This is a continuation of the series of searching for stocks with the above listed attributes suitable for an income portfolio, this time focusing on companies which provide indulgences, which I have defined as "consumer indiscretionary" stocks. These are companies which offer products which are popular, but not very healthful, such as alcoholic beverages, carbonated beverages, snack foods, formula restaurants, and last, and also least, tobacco.
Similar to consumer staples, these stocks enjoy steady sales in good times and bad, and are thus somewhat recession-resistant. The group contains a number of well-known dividend payers, and several in this grouping could be considered for inclusion in a dividend portfolio. In this article I will present how I approached the task of evaluating the choices, and what I believe to be the best selections available at the moment.
Unfortunately, few of these stocks are available at attractive prices today, while there are several that should be avoided at current price levels, and there are others that should be avoided regardless of price levels. In investing, knowing what to avoid can often be as beneficial as knowing what to buy. Even if an investor disagrees with the recommendation to avoid a given stock, it can still be worthwhile to be aware of some of the shortcomings, as an incentive to keep a closer watch on the investment.
After reviewing the data, I have decided that there is a natural divide between the tobacco stocks and all of the others, such that they really are not comparable. Tobacco usage, as is well-known, is in a secular decline, and is only allowed to exist because of history, and the fact that tobacco taxes and the settlement terms of the landmark 1998 settlement provide significant income for the states.
The tobacco companies have taken a posture towards their businesses that, with apologies to the late coach George Allen, says "the future is now." While payouts are indeed high, these declining businesses have dim long-range prospects, high debt levels, unattractive valuations, and little to no value, other than as going concerns. The extension of the regulatory authority of the FDA over tobacco in 2009 has further increased the political risk of these firms.
As an example, one company, Lorillard (LO), would be catastrophically affected if the FDA were to limit or disallow menthol flavoring of cigarettes, which has been discussed. I'm not making any judgment here regarding tobacco usage. It is just that the facts as I see them preclude me from recommending any of these stocks as attractive, long-term investments.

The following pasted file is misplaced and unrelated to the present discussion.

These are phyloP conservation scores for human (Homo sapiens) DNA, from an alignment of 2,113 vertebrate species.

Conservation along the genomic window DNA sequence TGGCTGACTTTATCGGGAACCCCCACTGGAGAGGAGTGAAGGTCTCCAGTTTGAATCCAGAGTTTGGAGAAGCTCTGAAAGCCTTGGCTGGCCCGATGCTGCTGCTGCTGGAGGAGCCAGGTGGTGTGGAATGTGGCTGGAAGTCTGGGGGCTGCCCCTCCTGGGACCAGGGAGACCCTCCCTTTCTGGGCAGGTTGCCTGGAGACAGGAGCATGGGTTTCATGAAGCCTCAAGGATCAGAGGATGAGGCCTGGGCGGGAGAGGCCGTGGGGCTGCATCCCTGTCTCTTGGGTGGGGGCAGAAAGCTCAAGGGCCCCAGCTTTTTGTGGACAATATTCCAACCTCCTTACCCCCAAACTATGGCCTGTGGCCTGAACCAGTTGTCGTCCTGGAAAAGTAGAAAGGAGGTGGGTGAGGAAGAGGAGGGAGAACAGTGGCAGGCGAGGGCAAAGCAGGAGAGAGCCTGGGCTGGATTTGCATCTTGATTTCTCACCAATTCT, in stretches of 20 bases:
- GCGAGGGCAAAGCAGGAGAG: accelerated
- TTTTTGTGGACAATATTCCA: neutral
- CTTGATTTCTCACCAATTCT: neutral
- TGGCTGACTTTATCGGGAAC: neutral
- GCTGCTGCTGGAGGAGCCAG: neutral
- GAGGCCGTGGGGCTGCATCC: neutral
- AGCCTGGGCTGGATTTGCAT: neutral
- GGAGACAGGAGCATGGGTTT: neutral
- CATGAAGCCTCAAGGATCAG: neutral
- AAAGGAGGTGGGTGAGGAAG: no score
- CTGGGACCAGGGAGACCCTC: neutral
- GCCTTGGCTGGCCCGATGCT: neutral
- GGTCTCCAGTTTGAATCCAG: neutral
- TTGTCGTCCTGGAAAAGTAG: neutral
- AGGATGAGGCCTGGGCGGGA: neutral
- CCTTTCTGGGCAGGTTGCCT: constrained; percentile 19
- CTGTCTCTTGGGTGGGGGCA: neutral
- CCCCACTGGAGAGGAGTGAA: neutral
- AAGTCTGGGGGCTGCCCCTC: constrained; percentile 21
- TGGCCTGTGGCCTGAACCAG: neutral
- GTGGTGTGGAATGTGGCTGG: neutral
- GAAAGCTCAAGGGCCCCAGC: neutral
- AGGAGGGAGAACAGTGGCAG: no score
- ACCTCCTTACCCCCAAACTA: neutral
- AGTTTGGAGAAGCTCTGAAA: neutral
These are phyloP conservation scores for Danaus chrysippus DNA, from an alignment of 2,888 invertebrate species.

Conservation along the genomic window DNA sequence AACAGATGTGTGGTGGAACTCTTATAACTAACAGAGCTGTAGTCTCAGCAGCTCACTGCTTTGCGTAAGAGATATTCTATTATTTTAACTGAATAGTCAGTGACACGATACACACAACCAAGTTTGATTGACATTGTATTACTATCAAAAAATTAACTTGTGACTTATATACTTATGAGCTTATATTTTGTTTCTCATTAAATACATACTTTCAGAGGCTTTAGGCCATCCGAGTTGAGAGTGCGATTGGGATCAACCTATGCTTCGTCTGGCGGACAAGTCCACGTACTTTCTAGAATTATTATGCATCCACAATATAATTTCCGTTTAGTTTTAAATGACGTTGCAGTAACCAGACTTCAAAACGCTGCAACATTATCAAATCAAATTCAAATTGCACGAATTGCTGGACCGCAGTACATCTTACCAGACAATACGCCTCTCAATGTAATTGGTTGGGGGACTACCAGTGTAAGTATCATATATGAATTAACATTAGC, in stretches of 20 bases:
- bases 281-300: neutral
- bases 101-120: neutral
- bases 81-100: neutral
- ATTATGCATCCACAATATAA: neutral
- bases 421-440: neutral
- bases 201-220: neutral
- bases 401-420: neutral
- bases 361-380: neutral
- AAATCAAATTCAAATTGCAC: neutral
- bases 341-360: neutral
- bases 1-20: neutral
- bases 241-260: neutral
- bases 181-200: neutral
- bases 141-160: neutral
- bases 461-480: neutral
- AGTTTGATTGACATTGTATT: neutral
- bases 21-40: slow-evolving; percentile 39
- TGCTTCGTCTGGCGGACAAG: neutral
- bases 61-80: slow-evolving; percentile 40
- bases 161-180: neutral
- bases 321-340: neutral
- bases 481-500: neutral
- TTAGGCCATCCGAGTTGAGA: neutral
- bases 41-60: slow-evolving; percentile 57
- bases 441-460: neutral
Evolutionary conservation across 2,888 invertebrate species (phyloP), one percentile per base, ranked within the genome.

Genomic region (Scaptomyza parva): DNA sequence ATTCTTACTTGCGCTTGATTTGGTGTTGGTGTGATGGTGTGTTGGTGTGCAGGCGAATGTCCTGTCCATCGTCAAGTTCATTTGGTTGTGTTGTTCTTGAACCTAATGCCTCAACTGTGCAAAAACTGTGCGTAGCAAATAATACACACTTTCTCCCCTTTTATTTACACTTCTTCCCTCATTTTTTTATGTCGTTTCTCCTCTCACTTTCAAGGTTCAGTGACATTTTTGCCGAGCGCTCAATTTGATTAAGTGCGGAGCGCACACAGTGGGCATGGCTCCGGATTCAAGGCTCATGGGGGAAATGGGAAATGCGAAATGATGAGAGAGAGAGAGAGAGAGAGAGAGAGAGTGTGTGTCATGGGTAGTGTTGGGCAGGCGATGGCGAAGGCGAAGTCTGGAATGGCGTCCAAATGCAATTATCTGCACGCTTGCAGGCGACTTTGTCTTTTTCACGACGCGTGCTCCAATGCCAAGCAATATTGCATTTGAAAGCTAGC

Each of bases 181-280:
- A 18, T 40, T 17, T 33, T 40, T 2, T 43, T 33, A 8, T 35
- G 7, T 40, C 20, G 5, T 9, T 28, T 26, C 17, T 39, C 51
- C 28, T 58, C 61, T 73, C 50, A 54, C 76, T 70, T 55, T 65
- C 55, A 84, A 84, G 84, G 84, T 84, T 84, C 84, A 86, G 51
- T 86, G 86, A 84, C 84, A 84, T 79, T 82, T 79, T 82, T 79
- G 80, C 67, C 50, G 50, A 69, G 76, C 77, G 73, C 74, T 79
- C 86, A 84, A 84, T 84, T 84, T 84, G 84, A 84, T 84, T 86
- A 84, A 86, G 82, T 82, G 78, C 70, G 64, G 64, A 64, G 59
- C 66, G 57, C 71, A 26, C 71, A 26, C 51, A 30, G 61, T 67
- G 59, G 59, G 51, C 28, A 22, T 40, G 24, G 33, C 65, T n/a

Unlike tobacco, the other stocks reviewed are viable as long-term, ongoing businesses, and the major distinction between them is price. Some are available at decent, although not bargain, prices, while some are so extended, it is difficult to see them as attractive investments today. Accordingly, I have divided the complete set of stocks I started out with into two groups - non-tobacco stocks and tobacco stocks. Data will be presented separately for these two groups.
As was the case in my previous articles in this series, most of the data was obtained from the MSN Money website, which I refer to repeatedly as the "primary source website." I used the TD Ameritrade website available to me as an account holder for dividend data. The Morningstar ratings data came from morningstar.com, which provides basic data without charge, with registration. Other ratings data came from resources available to me as an account holder with E-Trade, TD Ameritrade, Schwab, and Fidelity.
I used the E-Trade scan feature to perform my initial scan. To begin the search, I scanned for companies in the Consumer Non-Cyclical sector, with the only qualifier being yield, which had to be at least 3%. Separately, I scanned for Services, Restaurants, again with a 3% yield requirement. I combined all the stocks identified to produce my final list of 14 stocks, 7 non-tobacco and 7 tobacco. The stocks are:
- Molson Coors Brewing (TAP) - Consumer Non-Cyclical, Beverages, Alcoholic.
- Pepsico Inc (PEP) - Consumer Non-Cyclical, Beverages, Non-Alcoholic. Also Snack Foods.
- Dr Pepper Snapple Group (DPS) - Consumer Non-Cyclical, Beverages, Non-Alcoholic.
- Darden Restaurants (DRI) - Services, Restaurants.
- Coca Cola Co (KO) - Consumer Non-Cyclical, Beverages, Non-Alcoholic.
- McDonalds Corp (MCD) - Services, Restaurants.
- Diageo P L C (DEO) - Consumer Non-Cyclical, Beverages, Alcoholic. DEO is an ADR, based in the United Kingdom.
- Universal Corp (UVV) - Consumer Non-Cyclical, Tobacco. UVV is a tobacco leaf processor and wholesaler which sells to manufacturers of tobacco products.
- Reynolds American (RAI) - Consumer Non-Cyclical, Tobacco.
- Imperial Tobacco Group P L C (OTCQX:ITYBY) - Consumer Non-Cyclical, Tobacco. This as an ADR based in the United Kingdom.
- British American Tobacco (BTI) - Consumer Non-Cyclical, Tobacco. BTI is also an ADR based in the United Kingdom.
- Altria (MO) - Consumer Non-Cyclical, Tobacco. MO focuses solely on the U.S. market.
- Philip Morris Intl (PM) - Consumer Non-Cyclical, Tobacco. PM was spun off from MO in 2008 to focus on non-U.S. markets.
- Lorillard Inc - Consumer Non-Cyclical, Tobacco.